Christie gave up a legal appeal after a superior court judge struck down his state's voter-approved constitutional marriage protection amendment. New Jersey is the only state where such a low court overturned the will of the voters.

The decision to ignore conscience rights adds to the growing number of Christie's positions that give conservatives pause.

The natural locus of support for a Christie 2016 presidential run is the Republican's socially liberal donor class, for personal as well as political reasons. His wife works on Wall Street, and some of the GOP's high-dollar donors – including Paul Singer – have courted Christie for years.

However, this year Jeb Bush, Marco Rubio, and to a lesser degree Scott Walker have eclipsed Christie as the preferred candidates of the boardroom donors – who sometimes prefer Democrats to Republicans.

Christie also used language during a speech before the Republican Jewish Coalition last year, which concerned some major GOP donors.

Christie is reportedly spending this weekend with Mitt Romney and his family at Romney's New Hampshire home. Romney declined to enter the 2016 race himself and may be able to open his donor list to Christie's struggling campaign.

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After having a girl with Down syndrome, this couple adopted two more

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By Ben Johnson

LINO LAKE, MN, July 3, 2015 (LifeSiteNews) – For most people, having five biological children would have been enough. In fact, for many Americans, large families are treated as a scandal or a burden.

But one family made the decision, not just to have a large family, but to give a home to some of the most vulnerable children in the world: Girls born overseas with Down syndrome.

Lee and Karen Shervheim love all seven of their children, biological or otherwise. Undeterred by having twin boys – Daniel and Andrew, 18 – they had Sam four years later.

They now have three daughters who are all 11 years old. All three have Down syndrome.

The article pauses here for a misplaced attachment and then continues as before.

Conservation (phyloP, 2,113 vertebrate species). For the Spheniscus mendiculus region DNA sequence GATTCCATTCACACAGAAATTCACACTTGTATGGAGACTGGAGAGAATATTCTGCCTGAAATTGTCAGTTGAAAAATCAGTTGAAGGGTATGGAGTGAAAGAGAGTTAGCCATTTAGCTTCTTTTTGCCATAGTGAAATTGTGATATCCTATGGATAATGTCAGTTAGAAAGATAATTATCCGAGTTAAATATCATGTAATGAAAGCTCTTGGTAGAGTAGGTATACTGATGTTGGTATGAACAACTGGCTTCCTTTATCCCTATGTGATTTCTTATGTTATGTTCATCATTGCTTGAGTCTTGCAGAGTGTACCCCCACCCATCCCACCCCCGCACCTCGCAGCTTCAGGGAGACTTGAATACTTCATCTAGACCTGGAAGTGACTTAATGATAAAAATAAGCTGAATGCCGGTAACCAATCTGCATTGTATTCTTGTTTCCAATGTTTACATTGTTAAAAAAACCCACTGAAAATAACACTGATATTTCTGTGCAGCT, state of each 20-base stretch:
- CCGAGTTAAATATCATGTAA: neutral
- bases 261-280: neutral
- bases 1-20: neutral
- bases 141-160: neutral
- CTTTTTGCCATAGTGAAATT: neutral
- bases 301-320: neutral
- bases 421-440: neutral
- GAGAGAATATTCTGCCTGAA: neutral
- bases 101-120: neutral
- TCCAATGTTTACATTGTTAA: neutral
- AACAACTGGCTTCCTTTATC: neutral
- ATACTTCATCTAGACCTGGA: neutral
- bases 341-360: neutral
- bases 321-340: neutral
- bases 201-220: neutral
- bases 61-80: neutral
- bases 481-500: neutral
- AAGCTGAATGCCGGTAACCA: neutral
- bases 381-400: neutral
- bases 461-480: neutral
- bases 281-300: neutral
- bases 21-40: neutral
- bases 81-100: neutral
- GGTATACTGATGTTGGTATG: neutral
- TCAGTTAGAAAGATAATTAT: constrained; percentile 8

And two of them are adopted.

About the time their eight-year-old son, David, was born, Lee and Karen decided to adopt a child with Down syndrome to be a companion to their daughter, Annie.

They made the further unexpected choice to adopt a child from Eastern Europe with the help of Reece's Rainbow, which helps parents adopt children with Down syndrome.

“Between my wife and I, we couldn’t get it out of our heads,” Lee told the Quad City Press. “So many children need families and we knew we could potentially do something about it.”

After originally deciding to adopt Katie, they spent six weeks in Kiev, visiting an orphanage in nearby Kharkov. While there, they decided they may have room in their heart, and their home, for another child.

When they saw a picture of Emie striking the same pose as their biological daughter in one of their photographs, they knew they would come home with two children.

Both girls were the same age as their Annie. She would not lack for companionship, as they worried.

Lee said after the Ukrainian government – finally – completed the paperwork, they returned to the United States, when the real challenges began.

“The unvarnished truth,” Lee told the Press, is that adopting the Russian-speaking special needs children “was really disruptive to our family. They came with so many issues that we had not anticipated.”

After teaching them sign language and appropriate behavior, they moved to Lino Lake, Minnesota and found a new support group in Eagle Brook Church. There they found personal assistance and spiritual solace.

Every year in the past seven years has been better and better, they say.

“I think my girls can do almost anything they want to do,” he said, “and that’s what I want to help them become.”

The family's devotion is fueled by their faith, and it informs the sense of humor Lee showed in a tweet during the 2014 midterm elections:

It takes a special person to believe in the potential of the “mentally retarded,” as they were once labeled. Today, 90 percent of all babies diagnosed with Down syndrome in the womb will be aborted. The percentage is higher in some countries. Some have even spoken of "a world without people with Down syndrome."

Their God, and their experience, tell them that every child has infinite worth and potential, Lee told local media, and he would encourage anyone to follow his footsteps and adopt a Down syndrome child – or two.

“The message is that it really doesn’t matter where you started or where you came from,” Lee said. “There are endless opportunities for everyone, whether they have disabilities or not. They deserve a shot.”